14.09.2017 | North Carolina State University

nachricht Quick, Precise, but not Cold
17.05.2017 | Fraunhofer-Institut für Lasertechnik ILT

All articles from Process Engineering >>>

The most recent press releases about innovation >>>

Die letzten 5 Focus-News des innovations-reports im Überblick:

Im Focus: Tiny lasers from a gallery of whispers

New technique promises tunable laser devices

Whispering gallery mode (WGM) resonators are used to make tiny micro-lasers, sensors, switches, routers and other devices. These tiny structures rely on a...

Im Focus: Ultrafast snapshots of relaxing electrons in solids

Using ultrafast flashes of laser and x-ray radiation, scientists at the Max Planck Institute of Quantum Optics (Garching, Germany) took snapshots of the briefest electron motion inside a solid material to date. The electron motion lasted only 750 billionths of the billionth of a second before it fainted, setting a new record of human capability to capture ultrafast processes inside solids!

When x-rays shine onto solid materials or large molecules, an electron is pushed away from its original place near the nucleus of the atom, leaving a hole...

Im Focus: Quantum Sensors Decipher Magnetic Ordering in a New Semiconducting Material

For the first time, physicists have successfully imaged spiral magnetic ordering in a multiferroic material. These materials are considered highly promising candidates for future data storage media. The researchers were able to prove their findings using unique quantum sensors that were developed at Basel University and that can analyze electromagnetic fields on the nanometer scale. The results – obtained by scientists from the University of Basel’s Department of Physics, the Swiss Nanoscience Institute, the University of Montpellier and several laboratories from University Paris-Saclay – were recently published in the journal Nature.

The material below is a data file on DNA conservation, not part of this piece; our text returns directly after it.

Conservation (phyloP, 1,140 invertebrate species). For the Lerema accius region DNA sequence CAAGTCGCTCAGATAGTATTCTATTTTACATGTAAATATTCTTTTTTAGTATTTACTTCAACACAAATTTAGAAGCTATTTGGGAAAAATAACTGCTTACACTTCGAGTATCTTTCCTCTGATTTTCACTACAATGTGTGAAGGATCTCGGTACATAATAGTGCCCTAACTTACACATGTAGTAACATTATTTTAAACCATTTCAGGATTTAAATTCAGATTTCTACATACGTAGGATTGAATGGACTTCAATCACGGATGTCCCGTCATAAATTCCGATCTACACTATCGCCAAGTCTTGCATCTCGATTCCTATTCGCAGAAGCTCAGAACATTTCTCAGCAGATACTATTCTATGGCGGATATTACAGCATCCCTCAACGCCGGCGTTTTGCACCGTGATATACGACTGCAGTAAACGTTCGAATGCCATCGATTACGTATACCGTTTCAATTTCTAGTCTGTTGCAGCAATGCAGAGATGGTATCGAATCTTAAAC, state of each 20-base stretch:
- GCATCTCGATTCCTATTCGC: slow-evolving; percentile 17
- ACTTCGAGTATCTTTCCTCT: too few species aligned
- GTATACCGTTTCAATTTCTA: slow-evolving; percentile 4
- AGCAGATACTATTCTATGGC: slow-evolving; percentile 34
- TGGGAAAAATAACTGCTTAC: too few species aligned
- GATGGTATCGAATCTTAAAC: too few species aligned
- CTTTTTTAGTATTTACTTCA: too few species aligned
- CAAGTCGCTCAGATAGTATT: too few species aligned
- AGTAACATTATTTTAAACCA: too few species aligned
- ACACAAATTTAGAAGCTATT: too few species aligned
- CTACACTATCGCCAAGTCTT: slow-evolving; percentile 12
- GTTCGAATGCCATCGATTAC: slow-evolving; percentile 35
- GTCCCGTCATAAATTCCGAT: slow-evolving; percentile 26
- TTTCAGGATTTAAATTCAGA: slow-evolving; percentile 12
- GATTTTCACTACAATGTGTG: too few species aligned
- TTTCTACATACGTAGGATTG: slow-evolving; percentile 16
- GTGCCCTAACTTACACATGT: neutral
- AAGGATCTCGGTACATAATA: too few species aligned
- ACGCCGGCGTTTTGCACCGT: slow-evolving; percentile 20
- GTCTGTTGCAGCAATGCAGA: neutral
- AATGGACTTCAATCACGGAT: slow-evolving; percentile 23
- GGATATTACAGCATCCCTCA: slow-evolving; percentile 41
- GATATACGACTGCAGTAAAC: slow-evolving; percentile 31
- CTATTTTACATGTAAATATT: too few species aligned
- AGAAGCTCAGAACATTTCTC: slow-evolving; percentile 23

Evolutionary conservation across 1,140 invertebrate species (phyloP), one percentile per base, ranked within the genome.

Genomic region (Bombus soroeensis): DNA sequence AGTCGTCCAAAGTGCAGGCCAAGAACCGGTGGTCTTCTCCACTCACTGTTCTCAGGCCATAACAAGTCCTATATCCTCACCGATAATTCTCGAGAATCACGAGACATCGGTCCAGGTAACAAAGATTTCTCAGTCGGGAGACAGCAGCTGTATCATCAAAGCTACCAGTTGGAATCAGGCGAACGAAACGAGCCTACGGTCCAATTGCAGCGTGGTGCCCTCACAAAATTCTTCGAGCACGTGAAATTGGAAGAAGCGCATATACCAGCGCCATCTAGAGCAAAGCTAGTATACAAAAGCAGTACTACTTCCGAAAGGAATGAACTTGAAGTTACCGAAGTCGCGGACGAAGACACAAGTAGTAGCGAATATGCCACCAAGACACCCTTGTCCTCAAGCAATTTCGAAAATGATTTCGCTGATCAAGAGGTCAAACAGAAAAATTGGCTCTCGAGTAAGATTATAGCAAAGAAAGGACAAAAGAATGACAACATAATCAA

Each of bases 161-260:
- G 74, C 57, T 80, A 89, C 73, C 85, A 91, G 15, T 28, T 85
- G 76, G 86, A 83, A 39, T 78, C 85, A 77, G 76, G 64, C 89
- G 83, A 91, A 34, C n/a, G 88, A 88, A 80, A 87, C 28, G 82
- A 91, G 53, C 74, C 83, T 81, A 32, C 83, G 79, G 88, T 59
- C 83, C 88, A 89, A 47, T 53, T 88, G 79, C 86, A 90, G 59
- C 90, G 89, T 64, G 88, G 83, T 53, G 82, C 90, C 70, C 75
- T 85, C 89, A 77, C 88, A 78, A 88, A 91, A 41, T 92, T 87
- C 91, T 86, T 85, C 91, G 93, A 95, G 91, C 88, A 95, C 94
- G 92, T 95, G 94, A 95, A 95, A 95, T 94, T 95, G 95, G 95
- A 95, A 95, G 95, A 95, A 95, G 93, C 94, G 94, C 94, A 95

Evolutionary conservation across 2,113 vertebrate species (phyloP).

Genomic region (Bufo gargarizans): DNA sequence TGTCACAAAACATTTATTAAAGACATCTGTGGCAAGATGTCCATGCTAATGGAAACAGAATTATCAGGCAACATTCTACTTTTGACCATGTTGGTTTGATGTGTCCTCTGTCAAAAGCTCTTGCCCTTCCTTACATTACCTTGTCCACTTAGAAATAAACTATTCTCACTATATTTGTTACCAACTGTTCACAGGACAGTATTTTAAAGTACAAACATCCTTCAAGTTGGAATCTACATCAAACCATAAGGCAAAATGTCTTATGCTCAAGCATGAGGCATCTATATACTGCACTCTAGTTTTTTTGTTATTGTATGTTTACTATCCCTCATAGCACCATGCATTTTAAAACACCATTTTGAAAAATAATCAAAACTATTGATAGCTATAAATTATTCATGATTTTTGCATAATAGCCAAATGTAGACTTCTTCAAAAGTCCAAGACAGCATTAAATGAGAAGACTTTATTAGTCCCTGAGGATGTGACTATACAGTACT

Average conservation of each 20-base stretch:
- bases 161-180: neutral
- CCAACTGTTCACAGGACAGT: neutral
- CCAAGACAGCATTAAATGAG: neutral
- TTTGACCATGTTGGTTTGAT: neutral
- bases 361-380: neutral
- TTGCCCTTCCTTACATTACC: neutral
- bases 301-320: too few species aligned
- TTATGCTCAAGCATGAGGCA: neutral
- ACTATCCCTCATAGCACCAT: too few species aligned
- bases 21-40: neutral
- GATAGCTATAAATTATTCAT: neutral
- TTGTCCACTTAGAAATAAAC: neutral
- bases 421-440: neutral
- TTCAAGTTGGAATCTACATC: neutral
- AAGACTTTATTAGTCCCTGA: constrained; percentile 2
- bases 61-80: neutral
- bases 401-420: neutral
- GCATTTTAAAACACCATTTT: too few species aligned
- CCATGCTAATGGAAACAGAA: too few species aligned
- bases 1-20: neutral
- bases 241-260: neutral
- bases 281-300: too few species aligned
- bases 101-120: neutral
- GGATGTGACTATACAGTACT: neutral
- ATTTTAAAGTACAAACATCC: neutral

Multiferroics are materials that simultaneously react to electric and magnetic fields. These two properties are rarely found together, and their combined...

Im Focus: Fast, convenient & standardized: New lab innovation for automated tissue engineering & drug

MBM ScienceBridge GmbH successfully negotiated a license agreement between University Medical Center Göttingen (UMG) and the biotech company Tissue Systems Holding GmbH about commercial use of a multi-well tissue plate for automated and reliable tissue engineering & drug testing.

MBM ScienceBridge GmbH successfully negotiated a license agreement between University Medical Center Göttingen (UMG) and the biotech company Tissue Systems...

Im Focus: Silencing bacteria

HZI researchers pave the way for new agents that render hospital pathogens mute

Pathogenic bacteria are becoming resistant to common antibiotics to an ever increasing degree. One of the most difficult germs is Pseudomonas aeruginosa, a...

All Focus news of the innovation-report >>>

Anzeige

Anzeige

Event News

“Lasers in Composites Symposium” in Aachen – from Science to Application

19.09.2017 | Event News

I-ESA 2018 – Call for Papers

12.09.2017 | Event News

EMBO at Basel Life, a new conference on current and emerging life science research

06.09.2017 | Event News

 
Latest News

Molecular Force Sensors

20.09.2017 | Life Sciences

Producing electricity during flight

20.09.2017 | Power and Electrical Engineering

Tiny lasers from a gallery of whispers

20.09.2017 | Physics and Astronomy

VideoLinks
B2B-VideoLinks
More VideoLinks >>>